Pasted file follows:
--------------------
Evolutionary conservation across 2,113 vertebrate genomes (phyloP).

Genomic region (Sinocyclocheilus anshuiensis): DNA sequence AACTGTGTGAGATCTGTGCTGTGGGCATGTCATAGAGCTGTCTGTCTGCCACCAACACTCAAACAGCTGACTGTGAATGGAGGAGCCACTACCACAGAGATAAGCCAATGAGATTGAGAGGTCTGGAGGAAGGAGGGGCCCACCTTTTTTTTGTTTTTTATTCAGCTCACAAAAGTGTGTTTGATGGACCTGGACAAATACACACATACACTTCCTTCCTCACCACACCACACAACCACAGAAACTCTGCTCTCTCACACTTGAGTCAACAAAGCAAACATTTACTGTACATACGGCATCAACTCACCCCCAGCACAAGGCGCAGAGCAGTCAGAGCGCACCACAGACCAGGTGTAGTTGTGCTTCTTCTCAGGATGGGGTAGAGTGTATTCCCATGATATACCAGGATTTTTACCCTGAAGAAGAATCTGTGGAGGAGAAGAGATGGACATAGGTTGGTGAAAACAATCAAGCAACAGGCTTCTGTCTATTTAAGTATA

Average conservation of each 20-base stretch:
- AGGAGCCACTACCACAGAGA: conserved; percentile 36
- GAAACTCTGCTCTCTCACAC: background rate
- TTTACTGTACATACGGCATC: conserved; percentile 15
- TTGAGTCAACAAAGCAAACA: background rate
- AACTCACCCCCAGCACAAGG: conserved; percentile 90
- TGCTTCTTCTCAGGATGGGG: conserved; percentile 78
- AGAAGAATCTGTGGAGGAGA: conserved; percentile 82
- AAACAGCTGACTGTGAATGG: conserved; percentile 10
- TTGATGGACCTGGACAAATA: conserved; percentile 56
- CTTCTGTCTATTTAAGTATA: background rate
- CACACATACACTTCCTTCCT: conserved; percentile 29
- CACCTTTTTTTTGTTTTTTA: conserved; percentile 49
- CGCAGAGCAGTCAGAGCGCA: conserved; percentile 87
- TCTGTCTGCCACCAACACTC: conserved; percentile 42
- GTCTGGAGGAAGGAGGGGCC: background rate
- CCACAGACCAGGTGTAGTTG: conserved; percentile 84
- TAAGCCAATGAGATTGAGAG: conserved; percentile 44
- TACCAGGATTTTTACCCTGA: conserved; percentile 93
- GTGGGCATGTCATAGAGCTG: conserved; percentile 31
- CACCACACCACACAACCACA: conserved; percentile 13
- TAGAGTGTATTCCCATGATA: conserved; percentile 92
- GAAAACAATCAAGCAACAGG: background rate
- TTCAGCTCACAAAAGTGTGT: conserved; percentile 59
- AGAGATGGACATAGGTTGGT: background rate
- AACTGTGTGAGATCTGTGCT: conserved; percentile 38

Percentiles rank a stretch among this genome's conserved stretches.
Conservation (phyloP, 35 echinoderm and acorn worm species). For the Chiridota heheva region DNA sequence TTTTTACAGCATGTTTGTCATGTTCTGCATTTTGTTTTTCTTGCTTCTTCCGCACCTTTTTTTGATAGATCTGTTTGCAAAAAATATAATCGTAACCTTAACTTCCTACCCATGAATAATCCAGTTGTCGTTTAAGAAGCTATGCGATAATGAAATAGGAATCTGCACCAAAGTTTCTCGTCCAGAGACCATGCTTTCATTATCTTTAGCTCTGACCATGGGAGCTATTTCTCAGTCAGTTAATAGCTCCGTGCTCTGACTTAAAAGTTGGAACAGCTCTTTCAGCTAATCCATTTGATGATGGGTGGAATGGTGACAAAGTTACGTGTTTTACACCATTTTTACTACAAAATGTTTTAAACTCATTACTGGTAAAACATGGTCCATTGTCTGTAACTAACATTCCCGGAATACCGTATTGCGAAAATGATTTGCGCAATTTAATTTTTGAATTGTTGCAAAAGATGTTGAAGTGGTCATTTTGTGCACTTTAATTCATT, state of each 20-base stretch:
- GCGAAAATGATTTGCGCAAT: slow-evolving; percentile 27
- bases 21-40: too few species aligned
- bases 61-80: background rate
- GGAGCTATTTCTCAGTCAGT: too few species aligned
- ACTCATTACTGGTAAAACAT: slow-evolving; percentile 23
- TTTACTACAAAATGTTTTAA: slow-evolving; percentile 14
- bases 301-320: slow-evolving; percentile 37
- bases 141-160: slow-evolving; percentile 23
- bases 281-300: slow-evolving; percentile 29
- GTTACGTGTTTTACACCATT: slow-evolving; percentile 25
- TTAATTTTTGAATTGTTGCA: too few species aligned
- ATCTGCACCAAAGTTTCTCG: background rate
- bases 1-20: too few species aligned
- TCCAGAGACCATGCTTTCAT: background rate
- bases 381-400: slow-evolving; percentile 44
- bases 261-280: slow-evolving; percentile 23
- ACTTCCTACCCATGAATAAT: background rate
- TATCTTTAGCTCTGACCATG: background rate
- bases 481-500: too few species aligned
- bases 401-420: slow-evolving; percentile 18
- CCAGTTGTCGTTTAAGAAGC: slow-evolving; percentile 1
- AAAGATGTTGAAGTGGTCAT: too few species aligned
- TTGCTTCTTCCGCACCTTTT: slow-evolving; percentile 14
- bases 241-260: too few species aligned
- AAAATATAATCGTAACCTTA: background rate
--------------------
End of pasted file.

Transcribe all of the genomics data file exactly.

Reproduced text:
Evolutionary conservation across 2,113 vertebrate genomes (phyloP).

Genomic region (Sinocyclocheilus anshuiensis): DNA sequence AACTGTGTGAGATCTGTGCTGTGGGCATGTCATAGAGCTGTCTGTCTGCCACCAACACTCAAACAGCTGACTGTGAATGGAGGAGCCACTACCACAGAGATAAGCCAATGAGATTGAGAGGTCTGGAGGAAGGAGGGGCCCACCTTTTTTTTGTTTTTTATTCAGCTCACAAAAGTGTGTTTGATGGACCTGGACAAATACACACATACACTTCCTTCCTCACCACACCACACAACCACAGAAACTCTGCTCTCTCACACTTGAGTCAACAAAGCAAACATTTACTGTACATACGGCATCAACTCACCCCCAGCACAAGGCGCAGAGCAGTCAGAGCGCACCACAGACCAGGTGTAGTTGTGCTTCTTCTCAGGATGGGGTAGAGTGTATTCCCATGATATACCAGGATTTTTACCCTGAAGAAGAATCTGTGGAGGAGAAGAGATGGACATAGGTTGGTGAAAACAATCAAGCAACAGGCTTCTGTCTATTTAAGTATA

Average conservation of each 20-base stretch:
- AGGAGCCACTACCACAGAGA: conserved; percentile 36
- GAAACTCTGCTCTCTCACAC: background rate
- TTTACTGTACATACGGCATC: conserved; percentile 15
- TTGAGTCAACAAAGCAAACA: background rate
- AACTCACCCCCAGCACAAGG: conserved; percentile 90
- TGCTTCTTCTCAGGATGGGG: conserved; percentile 78
- AGAAGAATCTGTGGAGGAGA: conserved; percentile 82
- AAACAGCTGACTGTGAATGG: conserved; percentile 10
- TTGATGGACCTGGACAAATA: conserved; percentile 56
- CTTCTGTCTATTTAAGTATA: background rate
- CACACATACACTTCCTTCCT: conserved; percentile 29
- CACCTTTTTTTTGTTTTTTA: conserved; percentile 49
- CGCAGAGCAGTCAGAGCGCA: conserved; percentile 87
- TCTGTCTGCCACCAACACTC: conserved; percentile 42
- GTCTGGAGGAAGGAGGGGCC: background rate
- CCACAGACCAGGTGTAGTTG: conserved; percentile 84
- TAAGCCAATGAGATTGAGAG: conserved; percentile 44
- TACCAGGATTTTTACCCTGA: conserved; percentile 93
- GTGGGCATGTCATAGAGCTG: conserved; percentile 31
- CACCACACCACACAACCACA: conserved; percentile 13
- TAGAGTGTATTCCCATGATA: conserved; percentile 92
- GAAAACAATCAAGCAACAGG: background rate
- TTCAGCTCACAAAAGTGTGT: conserved; percentile 59
- AGAGATGGACATAGGTTGGT: background rate
- AACTGTGTGAGATCTGTGCT: conserved; percentile 38

Percentiles rank a stretch among this genome's conserved stretches.
Conservation (phyloP, 35 echinoderm and acorn worm species). For the Chiridota heheva region DNA sequence TTTTTACAGCATGTTTGTCATGTTCTGCATTTTGTTTTTCTTGCTTCTTCCGCACCTTTTTTTGATAGATCTGTTTGCAAAAAATATAATCGTAACCTTAACTTCCTACCCATGAATAATCCAGTTGTCGTTTAAGAAGCTATGCGATAATGAAATAGGAATCTGCACCAAAGTTTCTCGTCCAGAGACCATGCTTTCATTATCTTTAGCTCTGACCATGGGAGCTATTTCTCAGTCAGTTAATAGCTCCGTGCTCTGACTTAAAAGTTGGAACAGCTCTTTCAGCTAATCCATTTGATGATGGGTGGAATGGTGACAAAGTTACGTGTTTTACACCATTTTTACTACAAAATGTTTTAAACTCATTACTGGTAAAACATGGTCCATTGTCTGTAACTAACATTCCCGGAATACCGTATTGCGAAAATGATTTGCGCAATTTAATTTTTGAATTGTTGCAAAAGATGTTGAAGTGGTCATTTTGTGCACTTTAATTCATT, state of each 20-base stretch:
- GCGAAAATGATTTGCGCAAT: slow-evolving; percentile 27
- bases 21-40: too few species aligned
- bases 61-80: background rate
- GGAGCTATTTCTCAGTCAGT: too few species aligned
- ACTCATTACTGGTAAAACAT: slow-evolving; percentile 23
- TTTACTACAAAATGTTTTAA: slow-evolving; percentile 14
- bases 301-320: slow-evolving; percentile 37
- bases 141-160: slow-evolving; percentile 23
- bases 281-300: slow-evolving; percentile 29
- GTTACGTGTTTTACACCATT: slow-evolving; percentile 25
- TTAATTTTTGAATTGTTGCA: too few species aligned
- ATCTGCACCAAAGTTTCTCG: background rate
- bases 1-20: too few species aligned
- TCCAGAGACCATGCTTTCAT: background rate
- bases 381-400: slow-evolving; percentile 44
- bases 261-280: slow-evolving; percentile 23
- ACTTCCTACCCATGAATAAT: background rate
- TATCTTTAGCTCTGACCATG: background rate
- bases 481-500: too few species aligned
- bases 401-420: slow-evolving; percentile 18
- CCAGTTGTCGTTTAAGAAGC: slow-evolving; percentile 1
- AAAGATGTTGAAGTGGTCAT: too few species aligned
- TTGCTTCTTCCGCACCTTTT: slow-evolving; percentile 14
- bases 241-260: too few species aligned
- AAAATATAATCGTAACCTTA: background rate